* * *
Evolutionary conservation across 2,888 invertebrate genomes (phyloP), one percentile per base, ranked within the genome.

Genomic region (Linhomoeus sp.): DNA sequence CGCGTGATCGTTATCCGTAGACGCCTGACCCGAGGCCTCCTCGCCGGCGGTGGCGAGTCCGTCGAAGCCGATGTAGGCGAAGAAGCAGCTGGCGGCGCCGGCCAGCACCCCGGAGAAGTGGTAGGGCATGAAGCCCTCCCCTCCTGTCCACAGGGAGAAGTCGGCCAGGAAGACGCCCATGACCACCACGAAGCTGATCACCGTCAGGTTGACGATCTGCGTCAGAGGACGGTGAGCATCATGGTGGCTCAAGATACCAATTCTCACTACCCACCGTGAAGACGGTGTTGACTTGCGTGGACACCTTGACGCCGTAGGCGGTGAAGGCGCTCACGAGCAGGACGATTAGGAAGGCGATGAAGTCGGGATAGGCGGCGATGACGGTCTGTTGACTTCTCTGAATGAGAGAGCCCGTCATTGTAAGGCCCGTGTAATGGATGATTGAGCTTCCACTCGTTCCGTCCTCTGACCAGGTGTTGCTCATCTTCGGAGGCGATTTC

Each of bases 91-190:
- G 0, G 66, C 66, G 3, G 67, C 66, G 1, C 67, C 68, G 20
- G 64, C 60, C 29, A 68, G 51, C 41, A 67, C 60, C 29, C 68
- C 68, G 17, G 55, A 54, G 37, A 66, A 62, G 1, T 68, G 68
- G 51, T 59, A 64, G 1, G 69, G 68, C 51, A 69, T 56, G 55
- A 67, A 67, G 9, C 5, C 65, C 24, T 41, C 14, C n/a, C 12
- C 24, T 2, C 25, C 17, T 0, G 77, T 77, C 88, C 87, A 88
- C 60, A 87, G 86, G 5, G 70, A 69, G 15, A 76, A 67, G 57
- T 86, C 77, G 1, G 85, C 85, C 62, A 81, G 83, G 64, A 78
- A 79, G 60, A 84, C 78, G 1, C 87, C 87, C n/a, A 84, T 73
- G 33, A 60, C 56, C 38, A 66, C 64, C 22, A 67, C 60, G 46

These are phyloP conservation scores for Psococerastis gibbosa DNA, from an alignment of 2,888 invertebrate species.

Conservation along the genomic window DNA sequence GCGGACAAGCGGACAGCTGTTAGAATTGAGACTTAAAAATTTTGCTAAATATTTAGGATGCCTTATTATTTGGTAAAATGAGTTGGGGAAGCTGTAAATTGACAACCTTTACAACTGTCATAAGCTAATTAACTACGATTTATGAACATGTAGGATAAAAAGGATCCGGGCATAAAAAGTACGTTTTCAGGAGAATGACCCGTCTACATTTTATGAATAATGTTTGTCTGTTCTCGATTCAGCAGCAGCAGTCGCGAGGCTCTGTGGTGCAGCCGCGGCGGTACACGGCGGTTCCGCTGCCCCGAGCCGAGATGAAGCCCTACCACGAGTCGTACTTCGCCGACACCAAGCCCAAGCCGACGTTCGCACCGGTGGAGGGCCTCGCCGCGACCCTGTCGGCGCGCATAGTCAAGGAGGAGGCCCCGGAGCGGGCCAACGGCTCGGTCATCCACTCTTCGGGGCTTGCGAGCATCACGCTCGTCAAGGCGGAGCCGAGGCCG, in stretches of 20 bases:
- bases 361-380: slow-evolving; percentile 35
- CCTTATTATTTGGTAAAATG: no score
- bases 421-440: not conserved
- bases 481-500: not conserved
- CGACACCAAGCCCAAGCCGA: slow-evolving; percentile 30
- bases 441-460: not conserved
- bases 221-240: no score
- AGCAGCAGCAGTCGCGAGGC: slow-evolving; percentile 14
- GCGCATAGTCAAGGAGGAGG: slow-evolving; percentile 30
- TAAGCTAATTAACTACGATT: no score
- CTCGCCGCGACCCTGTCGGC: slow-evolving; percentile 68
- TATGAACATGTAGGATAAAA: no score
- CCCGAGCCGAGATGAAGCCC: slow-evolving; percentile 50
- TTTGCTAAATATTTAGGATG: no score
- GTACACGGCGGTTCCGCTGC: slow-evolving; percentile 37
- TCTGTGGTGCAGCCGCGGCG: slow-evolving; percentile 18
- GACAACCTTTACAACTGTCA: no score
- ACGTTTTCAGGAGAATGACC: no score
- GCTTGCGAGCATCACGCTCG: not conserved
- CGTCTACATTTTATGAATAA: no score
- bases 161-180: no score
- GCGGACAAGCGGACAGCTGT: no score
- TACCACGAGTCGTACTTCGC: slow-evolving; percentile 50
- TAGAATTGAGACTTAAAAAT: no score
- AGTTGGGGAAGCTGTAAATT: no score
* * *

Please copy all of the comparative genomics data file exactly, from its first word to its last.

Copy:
Evolutionary conservation across 2,888 invertebrate genomes (phyloP), one percentile per base, ranked within the genome.

Genomic region (Linhomoeus sp.): DNA sequence CGCGTGATCGTTATCCGTAGACGCCTGACCCGAGGCCTCCTCGCCGGCGGTGGCGAGTCCGTCGAAGCCGATGTAGGCGAAGAAGCAGCTGGCGGCGCCGGCCAGCACCCCGGAGAAGTGGTAGGGCATGAAGCCCTCCCCTCCTGTCCACAGGGAGAAGTCGGCCAGGAAGACGCCCATGACCACCACGAAGCTGATCACCGTCAGGTTGACGATCTGCGTCAGAGGACGGTGAGCATCATGGTGGCTCAAGATACCAATTCTCACTACCCACCGTGAAGACGGTGTTGACTTGCGTGGACACCTTGACGCCGTAGGCGGTGAAGGCGCTCACGAGCAGGACGATTAGGAAGGCGATGAAGTCGGGATAGGCGGCGATGACGGTCTGTTGACTTCTCTGAATGAGAGAGCCCGTCATTGTAAGGCCCGTGTAATGGATGATTGAGCTTCCACTCGTTCCGTCCTCTGACCAGGTGTTGCTCATCTTCGGAGGCGATTTC

Each of bases 91-190:
- G 0, G 66, C 66, G 3, G 67, C 66, G 1, C 67, C 68, G 20
- G 64, C 60, C 29, A 68, G 51, C 41, A 67, C 60, C 29, C 68
- C 68, G 17, G 55, A 54, G 37, A 66, A 62, G 1, T 68, G 68
- G 51, T 59, A 64, G 1, G 69, G 68, C 51, A 69, T 56, G 55
- A 67, A 67, G 9, C 5, C 65, C 24, T 41, C 14, C n/a, C 12
- C 24, T 2, C 25, C 17, T 0, G 77, T 77, C 88, C 87, A 88
- C 60, A 87, G 86, G 5, G 70, A 69, G 15, A 76, A 67, G 57
- T 86, C 77, G 1, G 85, C 85, C 62, A 81, G 83, G 64, A 78
- A 79, G 60, A 84, C 78, G 1, C 87, C 87, C n/a, A 84, T 73
- G 33, A 60, C 56, C 38, A 66, C 64, C 22, A 67, C 60, G 46

These are phyloP conservation scores for Psococerastis gibbosa DNA, from an alignment of 2,888 invertebrate species.

Conservation along the genomic window DNA sequence GCGGACAAGCGGACAGCTGTTAGAATTGAGACTTAAAAATTTTGCTAAATATTTAGGATGCCTTATTATTTGGTAAAATGAGTTGGGGAAGCTGTAAATTGACAACCTTTACAACTGTCATAAGCTAATTAACTACGATTTATGAACATGTAGGATAAAAAGGATCCGGGCATAAAAAGTACGTTTTCAGGAGAATGACCCGTCTACATTTTATGAATAATGTTTGTCTGTTCTCGATTCAGCAGCAGCAGTCGCGAGGCTCTGTGGTGCAGCCGCGGCGGTACACGGCGGTTCCGCTGCCCCGAGCCGAGATGAAGCCCTACCACGAGTCGTACTTCGCCGACACCAAGCCCAAGCCGACGTTCGCACCGGTGGAGGGCCTCGCCGCGACCCTGTCGGCGCGCATAGTCAAGGAGGAGGCCCCGGAGCGGGCCAACGGCTCGGTCATCCACTCTTCGGGGCTTGCGAGCATCACGCTCGTCAAGGCGGAGCCGAGGCCG, in stretches of 20 bases:
- bases 361-380: slow-evolving; percentile 35
- CCTTATTATTTGGTAAAATG: no score
- bases 421-440: not conserved
- bases 481-500: not conserved
- CGACACCAAGCCCAAGCCGA: slow-evolving; percentile 30
- bases 441-460: not conserved
- bases 221-240: no score
- AGCAGCAGCAGTCGCGAGGC: slow-evolving; percentile 14
- GCGCATAGTCAAGGAGGAGG: slow-evolving; percentile 30
- TAAGCTAATTAACTACGATT: no score
- CTCGCCGCGACCCTGTCGGC: slow-evolving; percentile 68
- TATGAACATGTAGGATAAAA: no score
- CCCGAGCCGAGATGAAGCCC: slow-evolving; percentile 50
- TTTGCTAAATATTTAGGATG: no score
- GTACACGGCGGTTCCGCTGC: slow-evolving; percentile 37
- TCTGTGGTGCAGCCGCGGCG: slow-evolving; percentile 18
- GACAACCTTTACAACTGTCA: no score
- ACGTTTTCAGGAGAATGACC: no score
- GCTTGCGAGCATCACGCTCG: not conserved
- CGTCTACATTTTATGAATAA: no score
- bases 161-180: no score
- GCGGACAAGCGGACAGCTGT: no score
- TACCACGAGTCGTACTTCGC: slow-evolving; percentile 50
- TAGAATTGAGACTTAAAAAT: no score
- AGTTGGGGAAGCTGTAAATT: no score